We knew what room she was in, and we headed blithely there. We were literally at the door when someone stopped us. She’d had the baby, only a few minutes ago.

It was very early. That part of things is Heather’s story and not mine to tell, although I will say that the baby (Ollie) is doing really well. But at that moment they knew very little, the baby was in the NICU, Heather hadn’t even seen him…and she still insisted I bring Rory in. She knew how thrown off Rory was. She knew how hard it would be for Rory not to see her. And she insisted.

We went in, we gave love, we left. But that meant so much…Rory feels a million times better. And Heather knew she would.

You know that bringing a preschooler into our world wasn’t easy, and you know that being torn from her own world was anything but easy on Rory. Heather has been solidly there for every minute. She never made things complicated, never worried about attachment or trauma or anything. She just showed up, took care of Rory, learned to love her, and loved her in this totally ordinary way, and that has meant more to Rory than Heather probably knows. When Rory and I were struggling, Heather was the same. When Rory was battling to see if I really meant anything I said, there was Heather. When I was wrestling with what it meant to “love” someone I’d known a matter of months, and how to handle it when that someone bit my baby, Heather was there. Without her, I would surely be either institutionalized or bar tending in Kokomo by now.

And now, she put Rory ahead of her own needs at a really, really tough moment. And made things better for her, just like she’s been doing all along. A number of people have asked me this past week how I would manage without Heather. They meant, immediately–how would I meet deadlines, how would I stay sane. I didn’t have any plans to do anything other than wait for Heather to come back, because Heather is irreplaceable. I might fill in with an after school activity here and there, or see if one of the students who does occasional evenings has any afternoons, but we aren’t going to work anyone else into our complicated lives. It’s not just about me working, but about the delicate and loving balance we’ve got going in our lives right now. I can slow down a little for a few weeks or months; Rob can do some more driving and shuttling, we can teeter and totter on until Heather comes back a little at a time, with plenty of time for whatever she and the baby need.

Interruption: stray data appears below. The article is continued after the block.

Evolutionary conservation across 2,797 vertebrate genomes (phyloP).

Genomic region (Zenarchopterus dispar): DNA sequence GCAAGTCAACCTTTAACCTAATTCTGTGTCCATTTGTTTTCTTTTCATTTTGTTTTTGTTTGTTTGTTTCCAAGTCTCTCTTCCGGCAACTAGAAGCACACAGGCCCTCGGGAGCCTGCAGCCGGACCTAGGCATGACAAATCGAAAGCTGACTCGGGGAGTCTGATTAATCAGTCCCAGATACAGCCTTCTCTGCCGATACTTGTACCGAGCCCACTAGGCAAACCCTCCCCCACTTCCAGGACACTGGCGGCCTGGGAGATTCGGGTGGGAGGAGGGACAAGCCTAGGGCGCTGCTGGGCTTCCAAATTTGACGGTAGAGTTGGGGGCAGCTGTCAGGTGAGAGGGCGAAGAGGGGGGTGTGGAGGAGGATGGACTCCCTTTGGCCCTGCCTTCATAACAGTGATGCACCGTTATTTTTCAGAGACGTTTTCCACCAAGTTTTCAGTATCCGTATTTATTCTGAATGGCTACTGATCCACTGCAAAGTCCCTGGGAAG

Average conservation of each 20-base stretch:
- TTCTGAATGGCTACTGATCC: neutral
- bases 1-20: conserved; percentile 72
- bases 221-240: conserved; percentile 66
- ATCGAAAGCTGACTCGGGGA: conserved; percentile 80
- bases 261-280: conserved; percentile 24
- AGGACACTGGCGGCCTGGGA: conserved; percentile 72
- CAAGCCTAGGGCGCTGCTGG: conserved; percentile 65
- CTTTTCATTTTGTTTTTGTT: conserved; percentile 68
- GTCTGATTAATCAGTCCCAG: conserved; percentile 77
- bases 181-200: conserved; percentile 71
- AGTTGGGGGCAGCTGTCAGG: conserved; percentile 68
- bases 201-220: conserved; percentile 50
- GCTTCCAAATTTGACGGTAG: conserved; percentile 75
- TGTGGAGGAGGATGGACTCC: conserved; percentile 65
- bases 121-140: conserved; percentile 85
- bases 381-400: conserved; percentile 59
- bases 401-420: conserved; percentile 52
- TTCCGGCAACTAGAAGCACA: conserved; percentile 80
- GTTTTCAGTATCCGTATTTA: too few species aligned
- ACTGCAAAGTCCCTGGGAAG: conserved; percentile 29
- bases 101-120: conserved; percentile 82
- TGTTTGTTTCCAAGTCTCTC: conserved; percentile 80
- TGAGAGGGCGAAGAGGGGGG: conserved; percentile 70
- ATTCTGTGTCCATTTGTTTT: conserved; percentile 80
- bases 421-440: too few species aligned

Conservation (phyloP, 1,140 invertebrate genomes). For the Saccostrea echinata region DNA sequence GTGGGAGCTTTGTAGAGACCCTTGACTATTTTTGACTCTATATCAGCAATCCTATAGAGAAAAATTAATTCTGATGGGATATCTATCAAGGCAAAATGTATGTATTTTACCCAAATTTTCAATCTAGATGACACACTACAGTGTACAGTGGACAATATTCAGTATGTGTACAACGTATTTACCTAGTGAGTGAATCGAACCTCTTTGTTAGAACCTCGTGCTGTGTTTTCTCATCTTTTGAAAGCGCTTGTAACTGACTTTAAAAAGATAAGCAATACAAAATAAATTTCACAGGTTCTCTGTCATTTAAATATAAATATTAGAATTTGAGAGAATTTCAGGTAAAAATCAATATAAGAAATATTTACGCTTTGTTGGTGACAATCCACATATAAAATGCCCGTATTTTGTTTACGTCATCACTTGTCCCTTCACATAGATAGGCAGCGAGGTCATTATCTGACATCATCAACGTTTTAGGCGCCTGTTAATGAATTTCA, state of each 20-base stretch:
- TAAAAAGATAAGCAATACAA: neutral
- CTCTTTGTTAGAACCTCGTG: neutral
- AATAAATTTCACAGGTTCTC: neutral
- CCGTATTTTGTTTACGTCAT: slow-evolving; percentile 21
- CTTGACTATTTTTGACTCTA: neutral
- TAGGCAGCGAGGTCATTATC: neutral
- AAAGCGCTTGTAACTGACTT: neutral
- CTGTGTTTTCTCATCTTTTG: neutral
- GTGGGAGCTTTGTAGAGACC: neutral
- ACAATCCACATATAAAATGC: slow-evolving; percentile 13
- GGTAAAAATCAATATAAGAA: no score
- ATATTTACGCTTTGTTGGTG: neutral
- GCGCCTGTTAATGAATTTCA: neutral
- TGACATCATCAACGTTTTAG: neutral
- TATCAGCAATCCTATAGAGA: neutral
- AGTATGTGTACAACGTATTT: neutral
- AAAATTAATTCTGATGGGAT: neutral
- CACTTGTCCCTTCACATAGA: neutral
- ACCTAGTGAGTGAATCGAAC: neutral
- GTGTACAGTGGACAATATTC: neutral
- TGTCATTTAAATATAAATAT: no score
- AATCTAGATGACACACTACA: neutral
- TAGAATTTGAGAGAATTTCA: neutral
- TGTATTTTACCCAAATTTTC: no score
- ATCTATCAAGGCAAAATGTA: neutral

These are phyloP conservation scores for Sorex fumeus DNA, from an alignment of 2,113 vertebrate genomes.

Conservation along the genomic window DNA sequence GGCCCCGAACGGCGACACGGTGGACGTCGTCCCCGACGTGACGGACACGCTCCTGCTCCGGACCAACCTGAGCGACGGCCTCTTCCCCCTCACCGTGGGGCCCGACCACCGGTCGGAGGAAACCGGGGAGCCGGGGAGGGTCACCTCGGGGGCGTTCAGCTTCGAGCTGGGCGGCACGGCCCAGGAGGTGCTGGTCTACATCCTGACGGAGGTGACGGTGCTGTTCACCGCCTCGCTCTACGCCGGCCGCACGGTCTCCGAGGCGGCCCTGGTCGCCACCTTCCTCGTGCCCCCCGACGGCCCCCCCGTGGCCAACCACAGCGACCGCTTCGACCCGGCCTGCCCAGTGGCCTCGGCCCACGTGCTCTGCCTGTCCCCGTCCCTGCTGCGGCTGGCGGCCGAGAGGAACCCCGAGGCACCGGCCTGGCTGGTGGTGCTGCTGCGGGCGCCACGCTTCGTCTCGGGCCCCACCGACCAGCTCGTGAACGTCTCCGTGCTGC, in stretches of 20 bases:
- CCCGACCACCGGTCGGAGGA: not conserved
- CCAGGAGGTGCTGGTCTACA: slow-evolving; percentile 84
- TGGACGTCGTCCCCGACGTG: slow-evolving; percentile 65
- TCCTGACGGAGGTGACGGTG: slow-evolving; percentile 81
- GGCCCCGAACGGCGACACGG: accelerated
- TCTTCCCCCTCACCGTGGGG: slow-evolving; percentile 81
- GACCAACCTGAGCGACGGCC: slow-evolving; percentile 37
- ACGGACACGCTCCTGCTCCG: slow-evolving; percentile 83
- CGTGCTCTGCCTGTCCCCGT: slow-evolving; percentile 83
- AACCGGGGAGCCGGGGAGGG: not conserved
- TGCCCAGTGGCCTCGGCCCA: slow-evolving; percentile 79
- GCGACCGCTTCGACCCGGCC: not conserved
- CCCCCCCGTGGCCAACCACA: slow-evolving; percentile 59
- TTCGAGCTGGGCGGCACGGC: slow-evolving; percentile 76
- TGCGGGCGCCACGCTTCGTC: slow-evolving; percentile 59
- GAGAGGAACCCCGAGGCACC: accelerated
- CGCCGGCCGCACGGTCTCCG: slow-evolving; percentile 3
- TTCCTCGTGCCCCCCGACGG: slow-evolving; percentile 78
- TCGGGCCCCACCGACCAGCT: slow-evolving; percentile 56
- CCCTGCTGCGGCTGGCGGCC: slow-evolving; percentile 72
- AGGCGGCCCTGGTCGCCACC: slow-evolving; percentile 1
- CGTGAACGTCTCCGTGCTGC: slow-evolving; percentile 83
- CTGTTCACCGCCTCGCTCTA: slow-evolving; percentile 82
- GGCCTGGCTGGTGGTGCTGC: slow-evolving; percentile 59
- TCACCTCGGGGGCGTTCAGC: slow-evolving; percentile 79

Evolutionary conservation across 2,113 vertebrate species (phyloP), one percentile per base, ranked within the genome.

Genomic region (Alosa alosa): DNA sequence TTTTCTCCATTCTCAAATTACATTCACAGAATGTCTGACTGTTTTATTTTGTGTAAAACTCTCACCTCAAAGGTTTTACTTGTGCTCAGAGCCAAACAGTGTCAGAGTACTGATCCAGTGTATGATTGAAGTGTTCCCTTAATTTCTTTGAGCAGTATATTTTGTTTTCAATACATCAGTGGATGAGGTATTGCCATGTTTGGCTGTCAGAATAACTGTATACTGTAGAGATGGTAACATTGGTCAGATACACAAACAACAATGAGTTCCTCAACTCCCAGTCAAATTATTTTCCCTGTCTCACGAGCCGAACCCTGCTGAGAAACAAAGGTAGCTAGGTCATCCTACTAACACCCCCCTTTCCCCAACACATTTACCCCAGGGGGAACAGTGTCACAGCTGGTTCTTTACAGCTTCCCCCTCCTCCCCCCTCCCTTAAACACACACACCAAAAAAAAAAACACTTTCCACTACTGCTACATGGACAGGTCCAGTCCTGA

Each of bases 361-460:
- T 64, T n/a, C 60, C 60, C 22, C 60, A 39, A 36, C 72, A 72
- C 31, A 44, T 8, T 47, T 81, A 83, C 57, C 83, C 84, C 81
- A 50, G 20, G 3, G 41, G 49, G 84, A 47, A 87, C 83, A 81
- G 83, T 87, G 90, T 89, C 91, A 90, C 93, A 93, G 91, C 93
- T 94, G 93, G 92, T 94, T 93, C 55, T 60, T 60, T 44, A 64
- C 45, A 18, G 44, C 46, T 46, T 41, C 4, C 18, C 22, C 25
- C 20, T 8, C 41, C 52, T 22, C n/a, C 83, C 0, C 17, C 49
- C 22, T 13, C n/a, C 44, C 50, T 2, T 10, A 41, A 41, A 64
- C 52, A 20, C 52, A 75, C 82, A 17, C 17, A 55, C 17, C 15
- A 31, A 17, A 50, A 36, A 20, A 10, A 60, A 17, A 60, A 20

Heather was always coming back, and we always knew something like this could happen, pregnancy being the unpredictable thing that it is. If things had gone as planned, I might have brought in a kid with a car and filled in for a few weeks while she was off. But when you have kids that have seen a lot of upheaval, I think it makes sense to minimize its result. People she loves have been suddenly replaced in Rory’s world, and even for the other three, things that appeared to be permanent have proven to be more in flux than they expected. We love Heather, and her family, and when things happen to them, we rally and gather and come closer. We don’t rush off to try to keep the superficialities of life exactly the same. We take time to figure out how it feels when things are different, and we go from there.

As a blogging friend, Shirlee, said when her daughter met her grandparents for the first time, family in China was family, but it was permeable. “Aunts” and “Uncles” came and went. This family our girls have now is permanent, and people we love can’t be popped in and out of the picture like so many puzzle pieces. Heather was gone, and Heather will come back, and in the meantime we won’t pretend to be anything but lost without her. Because Heather’s love is forever, too.